Vitamin E is an Antioxidant

This vitamin neutralizes free radicals directly by donating an electron. Some notable recipients of vitamin E’s generous donation are other antioxidants themselves, particularly vitamin C, glutathione, and coenzyme Q10. These molecules have each other’s back – when one becomes oxidized, the others swoop in to donate an electron to restore them to their reduced state so that they may continue the fight against oxidative damage.

Vitamin E protects the phospholipids of cell membranes thanks to its solubility in fat, though these aren’t the only lipid-based entities that vitamin E protects. Lipoproteins, such as VLDL, LDL, and HDL particles, are special vehicles consisting of proteins and lipid molecules whose job is to transport fat and cholesterol throughout the body via the water-based medium of blood. Vitamin E protects these particles from oxidation, which makes them sticky and prone to clumping.

Outside of the body, vitamin E protects the fats in our food as well, which is especially useful for polyunsaturated fats like omega-3’s whose double bonds are especially vulnerable to oxidation. Not to mention its original role as protection for plants.

Vitamin E and Health Conditions

Research regarding vitamin E’s support to the health of the body are mainly focused on the following conditions:

  • Cardiovascular disease
  • Cancer
  • Eye conditions, such as age-related macular degeneration
  • Cognitive decline

It’s worth noting that many of the studies related to these conditions show mixed results of E’s effectiveness and even evidence of some harm associated with vitamin E supplementation in some cases. There are many variables that go into research of this kind, particularly the use of isolated alpha-tocopherol versus the full mixture of vitamin E forms.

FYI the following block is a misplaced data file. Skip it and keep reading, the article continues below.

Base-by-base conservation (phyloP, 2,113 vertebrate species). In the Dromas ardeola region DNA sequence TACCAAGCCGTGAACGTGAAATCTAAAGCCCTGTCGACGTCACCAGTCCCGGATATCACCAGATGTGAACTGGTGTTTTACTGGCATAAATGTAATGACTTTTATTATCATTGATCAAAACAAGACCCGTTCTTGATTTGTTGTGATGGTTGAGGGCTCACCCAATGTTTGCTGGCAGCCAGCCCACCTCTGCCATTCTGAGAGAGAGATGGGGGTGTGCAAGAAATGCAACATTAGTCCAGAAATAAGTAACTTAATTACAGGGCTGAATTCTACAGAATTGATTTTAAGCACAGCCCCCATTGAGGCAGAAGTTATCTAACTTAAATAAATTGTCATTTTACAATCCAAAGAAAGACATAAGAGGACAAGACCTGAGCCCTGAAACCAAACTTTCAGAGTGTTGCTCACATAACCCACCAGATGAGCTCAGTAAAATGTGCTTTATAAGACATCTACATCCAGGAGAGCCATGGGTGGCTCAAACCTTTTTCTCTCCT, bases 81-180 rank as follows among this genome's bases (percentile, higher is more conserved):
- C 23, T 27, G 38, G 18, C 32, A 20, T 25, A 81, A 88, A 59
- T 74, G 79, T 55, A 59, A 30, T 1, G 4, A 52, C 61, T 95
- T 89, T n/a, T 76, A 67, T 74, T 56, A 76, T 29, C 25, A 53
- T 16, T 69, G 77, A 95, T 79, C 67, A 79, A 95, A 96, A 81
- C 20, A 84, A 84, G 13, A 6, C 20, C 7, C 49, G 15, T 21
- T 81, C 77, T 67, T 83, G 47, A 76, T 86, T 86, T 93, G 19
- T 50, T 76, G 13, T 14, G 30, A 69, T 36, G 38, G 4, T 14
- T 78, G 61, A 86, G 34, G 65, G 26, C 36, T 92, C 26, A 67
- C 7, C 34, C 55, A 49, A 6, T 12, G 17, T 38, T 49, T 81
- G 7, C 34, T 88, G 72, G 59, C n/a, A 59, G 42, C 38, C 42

In addition, vitamin E supports a healthy immune system, not only for its ability to reduce oxidative stress, but also because it may play a role in cell signaling, improving immune cell function, and regulating gene expression.

Vitamin E Deficiency

According to recent National Health and Nutrition Examination Surveys (NHANES), intakes of vitamin E are low for the majority of the population – as many as 84% of us! Typical American diets are lacking in nuts, seeds, and green leafy vegetables, which you’ll see shortly are main sources of this nutrient.

Though averages intakes are notoriously low, overt deficiency symptoms are rare. These include:

  • Neuropathy and nerve damage
  • Degenerative diseases of the nervous system
  • Loss of vision
  • Immune system impairment

People with congenital conditions that impair the absorption of fat in the digestive tract are at greatest risk for vitamin E deficiency symptoms. Those with gall bladder or liver issues may also have difficulty absorbing enough vitamin E from the diet. Water-soluble forms, such as tocopheryl polyethylene glycol succinate, are available for those with serious fat absorption issues.

Recommended Intakes

The recommended dietary allowance (RDA) for vitamin E is 15 mg/day for adults, though some suggest that higher intakes would be beneficial for the elderly. Often you will find vitamin E listed as alpha-tocopherol equivalents (ATEs) on dietary labels if they are listed.

Recently, the FDA changed the labeling requirements for vitamin E from international units (IUs) to milligrams. Here’s how to convert IUs to mg.

  • Natural vitamin E: 1 IU = 0.67 mg ATE or 1 mg ATE = 1.49 IU
  • Synthetic vitamin E: 1 IU = 0.45 mg ATE or 1 mg ATE = 2.22 IU